Banks fight back against direct lenders to lead $5 billion Cotiviti recap
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Banks fight back against direct lenders to lead $5 billion Cotiviti recap

Direct lenders commanded generous terms on leveraged buyout financing last year, but volumes were low and, now that they show signs of revival, the banks are competing once more.

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On February 14, Cotiviti, the US-based healthcare data, technology and payments provider, announced a recapitalization that will see KKR acquire half the company from Veritas, the private equity firm that took Cotiviti private back in 2018.

The deal has been a long time coming. Carlyle had seemed close to an agreement at the start of 2023, backed by financing from private credit funds, but could not close the deal. Now, as co-sponsors with equal equity stakes, KKR and Veritas will allocate what they describe as “significant capital” to fund growth investments related to commercial expansion and new product development.

It may only be the secondary sale of a stake in the company, but the associated $5 billion seven-year term loan and $600 million five-year revolving credit that will fund KKR’s acquisition, repay the company’s existing debts and provide balance-sheet cash, represents one of the biggest leveraged buyout financings for a long while.

And the identity of the lenders could mark a new shift in a leveraged buyout market that went quiet in 2023 but looks to be reopening.

Back in the game

Last year, most of the deals that did get across the finish line were funded by direct lenders at high margins, taking advantage of a period of risk aversion among banks who pulled back from leveraged loans. But the strong performance of the US economy and low default rates appear to be reviving their appetites.

“Banks are back in the game,” says Christina Padgett, head of private credit research at Moody’s, which has given a B2 rating to the company's proposed senior secured first-lien credit facilities.

Padgett says: “Over the past two months, we’ve been watching a growing roster of borrowers flip from private credit back to the broadly syndicated loan (BSL) market to nab cheaper refinancing deals, as inflation moderates and monetary tightening seems likely to wane.

"In some cases, borrowers are saving more than 200 basis points.”

It remains to be seen if other providers attempt to compete for this revenue in a country where half the population has healthcare insurance from just five providers

Talk in the market is that JPMorgan is leading the term loan and Goldman Sachs the revolving credit, with suggested margins of 350bp over Sofr on the seven-year. Private credit funds had been demanding 525bp margins or more when banks were side-lined in 2023.

Banks' renewed appetite comes after they reported low credit costs for 2023 in their corporate and investment banking divisions, even as charge-offs and provisioning stepped up on unsecured retail lending, including on credit cards.

Many high-yield bond issuers have been able to secure refinancing deals in recent months while new collateralized loan obligations have been ramping up to provide leveraged loans.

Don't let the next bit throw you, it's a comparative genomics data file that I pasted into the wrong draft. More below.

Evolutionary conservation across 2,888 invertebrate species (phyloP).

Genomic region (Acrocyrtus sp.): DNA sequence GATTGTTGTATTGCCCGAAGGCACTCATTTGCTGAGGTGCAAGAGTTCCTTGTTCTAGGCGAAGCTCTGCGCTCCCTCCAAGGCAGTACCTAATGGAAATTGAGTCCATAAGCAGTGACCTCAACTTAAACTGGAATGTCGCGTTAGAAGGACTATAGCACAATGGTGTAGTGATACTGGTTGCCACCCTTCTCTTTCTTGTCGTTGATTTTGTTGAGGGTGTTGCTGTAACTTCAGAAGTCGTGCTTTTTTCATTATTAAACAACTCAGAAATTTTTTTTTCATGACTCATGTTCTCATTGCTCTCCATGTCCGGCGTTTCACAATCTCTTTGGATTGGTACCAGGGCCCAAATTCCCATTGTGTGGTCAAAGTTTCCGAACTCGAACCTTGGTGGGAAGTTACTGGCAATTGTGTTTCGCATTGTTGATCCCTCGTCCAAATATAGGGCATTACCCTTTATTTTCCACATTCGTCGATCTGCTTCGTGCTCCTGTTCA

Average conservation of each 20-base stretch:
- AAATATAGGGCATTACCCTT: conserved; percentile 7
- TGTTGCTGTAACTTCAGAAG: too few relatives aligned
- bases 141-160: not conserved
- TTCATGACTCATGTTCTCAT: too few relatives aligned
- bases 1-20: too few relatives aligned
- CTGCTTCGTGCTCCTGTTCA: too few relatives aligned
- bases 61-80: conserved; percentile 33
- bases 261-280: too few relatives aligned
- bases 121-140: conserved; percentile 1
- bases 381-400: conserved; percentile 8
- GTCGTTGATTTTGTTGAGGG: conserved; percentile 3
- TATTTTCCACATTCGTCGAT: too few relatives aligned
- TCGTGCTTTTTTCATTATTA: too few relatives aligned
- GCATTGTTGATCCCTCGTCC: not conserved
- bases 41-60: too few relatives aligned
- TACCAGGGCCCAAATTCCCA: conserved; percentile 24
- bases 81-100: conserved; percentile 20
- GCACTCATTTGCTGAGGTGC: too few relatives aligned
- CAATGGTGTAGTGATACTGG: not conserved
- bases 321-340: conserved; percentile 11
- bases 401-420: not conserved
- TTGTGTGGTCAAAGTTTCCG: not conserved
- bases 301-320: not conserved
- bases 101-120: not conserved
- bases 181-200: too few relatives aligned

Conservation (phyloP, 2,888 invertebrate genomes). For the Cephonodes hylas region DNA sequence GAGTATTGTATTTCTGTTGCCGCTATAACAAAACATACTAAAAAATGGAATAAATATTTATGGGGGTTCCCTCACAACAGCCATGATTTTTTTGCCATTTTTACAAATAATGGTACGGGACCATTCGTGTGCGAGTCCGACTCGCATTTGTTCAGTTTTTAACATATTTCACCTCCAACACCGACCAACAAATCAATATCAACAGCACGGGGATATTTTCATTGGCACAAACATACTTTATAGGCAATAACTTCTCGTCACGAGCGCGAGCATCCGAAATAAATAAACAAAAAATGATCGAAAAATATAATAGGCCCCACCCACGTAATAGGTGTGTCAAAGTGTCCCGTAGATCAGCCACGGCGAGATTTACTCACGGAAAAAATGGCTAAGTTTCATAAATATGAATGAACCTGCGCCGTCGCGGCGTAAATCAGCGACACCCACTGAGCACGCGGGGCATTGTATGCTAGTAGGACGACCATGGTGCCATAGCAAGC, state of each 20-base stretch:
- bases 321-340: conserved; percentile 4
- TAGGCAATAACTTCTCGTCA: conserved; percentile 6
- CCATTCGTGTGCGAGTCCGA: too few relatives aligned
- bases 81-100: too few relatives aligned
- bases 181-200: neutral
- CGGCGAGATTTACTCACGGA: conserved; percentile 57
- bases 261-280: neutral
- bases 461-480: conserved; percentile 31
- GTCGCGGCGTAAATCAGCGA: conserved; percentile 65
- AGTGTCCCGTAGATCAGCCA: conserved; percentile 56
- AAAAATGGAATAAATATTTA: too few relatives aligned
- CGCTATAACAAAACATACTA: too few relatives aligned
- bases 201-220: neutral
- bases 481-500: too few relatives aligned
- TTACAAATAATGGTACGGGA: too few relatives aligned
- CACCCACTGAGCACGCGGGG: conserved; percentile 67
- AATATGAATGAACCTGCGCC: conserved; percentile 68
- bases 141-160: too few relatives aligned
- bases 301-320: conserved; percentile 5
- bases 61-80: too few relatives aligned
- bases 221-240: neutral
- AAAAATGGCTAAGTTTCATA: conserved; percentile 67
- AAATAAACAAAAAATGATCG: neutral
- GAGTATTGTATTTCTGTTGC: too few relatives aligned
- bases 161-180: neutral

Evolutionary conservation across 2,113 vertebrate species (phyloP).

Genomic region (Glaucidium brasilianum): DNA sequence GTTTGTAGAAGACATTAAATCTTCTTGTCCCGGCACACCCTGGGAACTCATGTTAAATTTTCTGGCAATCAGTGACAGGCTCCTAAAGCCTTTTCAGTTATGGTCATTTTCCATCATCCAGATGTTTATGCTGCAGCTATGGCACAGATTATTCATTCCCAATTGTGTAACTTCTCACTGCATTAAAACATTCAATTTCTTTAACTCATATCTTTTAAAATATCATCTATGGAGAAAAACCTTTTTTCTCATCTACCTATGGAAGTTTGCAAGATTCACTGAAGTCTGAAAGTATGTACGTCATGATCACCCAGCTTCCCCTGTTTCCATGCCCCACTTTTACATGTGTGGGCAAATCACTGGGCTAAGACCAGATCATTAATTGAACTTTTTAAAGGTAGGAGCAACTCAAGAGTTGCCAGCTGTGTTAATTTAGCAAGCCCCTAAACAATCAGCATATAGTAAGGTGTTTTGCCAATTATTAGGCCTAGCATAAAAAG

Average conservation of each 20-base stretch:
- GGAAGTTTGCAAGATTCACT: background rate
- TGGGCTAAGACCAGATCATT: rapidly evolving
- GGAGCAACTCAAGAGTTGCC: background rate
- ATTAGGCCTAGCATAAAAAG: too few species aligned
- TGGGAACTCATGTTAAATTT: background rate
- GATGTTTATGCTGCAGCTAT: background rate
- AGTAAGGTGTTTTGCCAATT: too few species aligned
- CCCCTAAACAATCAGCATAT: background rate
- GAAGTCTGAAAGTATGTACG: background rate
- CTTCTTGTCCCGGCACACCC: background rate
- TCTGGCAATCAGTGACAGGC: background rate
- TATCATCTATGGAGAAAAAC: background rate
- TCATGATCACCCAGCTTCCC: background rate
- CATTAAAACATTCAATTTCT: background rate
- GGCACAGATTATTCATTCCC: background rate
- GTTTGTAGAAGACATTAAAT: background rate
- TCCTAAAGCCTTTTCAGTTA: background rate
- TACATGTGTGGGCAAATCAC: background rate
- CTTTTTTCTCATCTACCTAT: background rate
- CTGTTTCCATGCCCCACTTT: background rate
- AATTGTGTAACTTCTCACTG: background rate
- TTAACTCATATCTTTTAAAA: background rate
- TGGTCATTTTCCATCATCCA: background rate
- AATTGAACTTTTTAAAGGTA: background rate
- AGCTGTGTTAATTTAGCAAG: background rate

Cotiviti provides an intriguing test to bank lenders. Moody’s estimates its ebitda leverage multiple pro-forma for the new financing at 6.5 times its September 30, 2023, financials. That is on the edge of what banking regulators expect banks to do.

But Moody’s points out that by the end of 2025, leverage could be down to the low five times, thanks to likely revenue growth and strong profitability.

Benefit of complexity

Cotiviti stands to benefit from the increasing complexity of healthcare payments, amid higher claims volumes from an ageing population along with increasing enrolment in Medicare. That will drive demand for payment technology solutions.

It remains to be seen if other providers attempt to compete for this revenue in a country where half the population has healthcare insurance from just five providers.

At the start of this year, the big worry for private credit funds was of rising default rates eating into high returns as some direct lenders had to extend terms to troubled borrowers and pretend these were still good loans. It was hoped that private equity would inject more capital.

“US high yield spreads are still in the tightest quartile and pricing in a 2% default rate, which may be plausible in a soft landing but unthinkable in a hard landing,” one investor told us in January. “Europe and the UK offer much better value, with triple-Cs offering their widest yields ever compared to the US. There, investors in private credit should be looking out for the leading indicators of credit stress.”

Meanwhile direct lenders themselves were bemoaning the lack of opportunities to lend at high margins on tight documentation because private-equity sponsors did not want to sell at historically low valuations and deals had been drying up. They were not worrying about competition.

“We lend to companies in the $10 million to $100 million ebitda range,” one told me. “That’s a segment that was disintermediated 10 years ago, where banks provide less than 10% of the lending.”

But while direct lenders had been worrying about losses on old loans, maybe the bigger threat was hiding in plain view: banks preparing to lend again and cutting into their margins on new ones.

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